More than three million couples in the UK live together. For any number of reasons, many do not intend to marry. However, this means if they split up, their rights are limited. If you are considering moving in with your partner, or are already living with a partner but are unmarried, here are some essential points to note:-
- Forget about “common law spouses”
There is no such thing in Scotland as “common law marriage” and it should not be assumed that cohabitees have the same rights as married couples, or can gain them just by living together for some time.
- Property Ownership
If the ownership of your home is on a joint basis then property law at the time of separation will mean that you are each due an equal share of the value of the house. If unequal contributions are made at the time of purchase then it may not be possible for these contributions to be re-claimed at the time of separation when the property is sold. Property ownership should be agreed at the time of purchase. The title to a property can be taken in unequal shares to reflect financial contributions at the time when a house is bought.
- Pension Nominations
Pension sharing is available on divorce, but is not possible for co-habiting couples who split up, or if one partner dies. Benefits paid from a pension scheme may ensure that the surviving partner is provided for, so it is important to nominate your partner as your dependent for any death benefits, and to make sure that your partner does the same.
- Maintenance Obligations
When a woman gives up work, to care for children or to enjoy a different lifestyle, her earning potential can diminish. Wives who divorce their husbands are entitled to maintenance (legally called “aliment”) but women who co-habit have no such rights when the relationship breaks down.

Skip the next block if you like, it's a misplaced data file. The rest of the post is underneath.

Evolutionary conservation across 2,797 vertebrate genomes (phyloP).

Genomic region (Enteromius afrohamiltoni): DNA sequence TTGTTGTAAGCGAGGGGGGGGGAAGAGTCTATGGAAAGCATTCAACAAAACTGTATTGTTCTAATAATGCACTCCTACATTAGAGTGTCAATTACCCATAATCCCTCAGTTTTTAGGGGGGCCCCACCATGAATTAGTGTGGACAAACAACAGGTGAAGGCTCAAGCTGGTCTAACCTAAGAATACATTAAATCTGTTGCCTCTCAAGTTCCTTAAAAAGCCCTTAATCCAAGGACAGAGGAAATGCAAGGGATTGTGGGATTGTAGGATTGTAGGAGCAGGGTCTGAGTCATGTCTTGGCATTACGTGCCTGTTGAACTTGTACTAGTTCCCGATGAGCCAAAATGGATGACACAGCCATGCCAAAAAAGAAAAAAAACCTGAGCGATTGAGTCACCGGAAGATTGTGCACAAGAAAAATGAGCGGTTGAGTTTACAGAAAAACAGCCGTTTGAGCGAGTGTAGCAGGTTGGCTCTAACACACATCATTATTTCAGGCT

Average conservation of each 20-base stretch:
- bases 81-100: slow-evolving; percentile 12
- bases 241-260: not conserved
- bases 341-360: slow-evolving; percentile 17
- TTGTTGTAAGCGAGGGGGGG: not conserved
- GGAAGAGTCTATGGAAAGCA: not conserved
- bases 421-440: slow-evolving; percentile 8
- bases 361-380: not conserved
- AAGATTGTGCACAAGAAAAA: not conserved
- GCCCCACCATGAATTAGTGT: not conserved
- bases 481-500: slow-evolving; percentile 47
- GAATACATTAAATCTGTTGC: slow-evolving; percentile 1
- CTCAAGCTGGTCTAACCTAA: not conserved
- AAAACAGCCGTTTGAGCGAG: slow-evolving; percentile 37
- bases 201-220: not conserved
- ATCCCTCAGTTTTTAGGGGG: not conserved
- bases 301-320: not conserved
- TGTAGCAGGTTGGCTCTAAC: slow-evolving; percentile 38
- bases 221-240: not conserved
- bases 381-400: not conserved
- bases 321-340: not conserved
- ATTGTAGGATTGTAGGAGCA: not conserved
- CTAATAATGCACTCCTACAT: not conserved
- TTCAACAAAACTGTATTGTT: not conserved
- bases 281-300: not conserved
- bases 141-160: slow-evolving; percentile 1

- Insure your Lives
This is particularly important if there are dependents or debts. If one party is reliant on the other’s financial contributions, then the sudden loss of that financial support could have significant consequences.
- Make a Will
If a co-habiting partner dies intestate, without a Will, the surviving partner is not automatically entitled to a share of the estate.
- Watch your inheritance tax
If your partner dies, inheritance tax could cripple your finances. The exemptions available to married couples do not apply to those who have been living together. Expert tax advice is essential.
A married father acquires automatic parental rights and responsibilities to a child at the time of the child’s birth. Unmarried fathers who attend at the registration of the birth and are noted on the birth certificate as the child’s father acquire the same rights, but have no parental rights and responsibilities if not named on the birth certificate.
- Gifts and Inherited Funds
The divorce laws contain certain provisions that can take account of funds gifted to or inherited by one spouse during a marriage if the funds are used for the benefit of both spouses during the marriage. There are no similar provisions in the law relating to unmarried couples. If you are gifted a sum of money or inherit a substantial sum and decide to use it, for example to extend a property that is in joint names, it may not be possible to re-claim the funds when the relationship breaks down.
- Sign a Co-habitation Agreement
When couples move in together, it is sensible to think about how assets should be owned and what will happen to any assets, particularly the house, should the relationship break down. A co-habitation agreement drawn up by solicitors can cover property division, parenting arrangements and financial obligations, during, but more commonly following the end of, a relationship. Agree arrangements with your partner at the time of moving in together that will ensure neither of you will be left high and dry if the relationship ends. Litigation is expensive. A co-habitation agreement is money well spent.
If you would like to discuss any of the matters above, our team of family lawyers will be happy to advise. Lynne Collingham is an accredited specialist in family law and child law and can be contacted on 0141 225 2576 or by email to firstname.lastname@example.org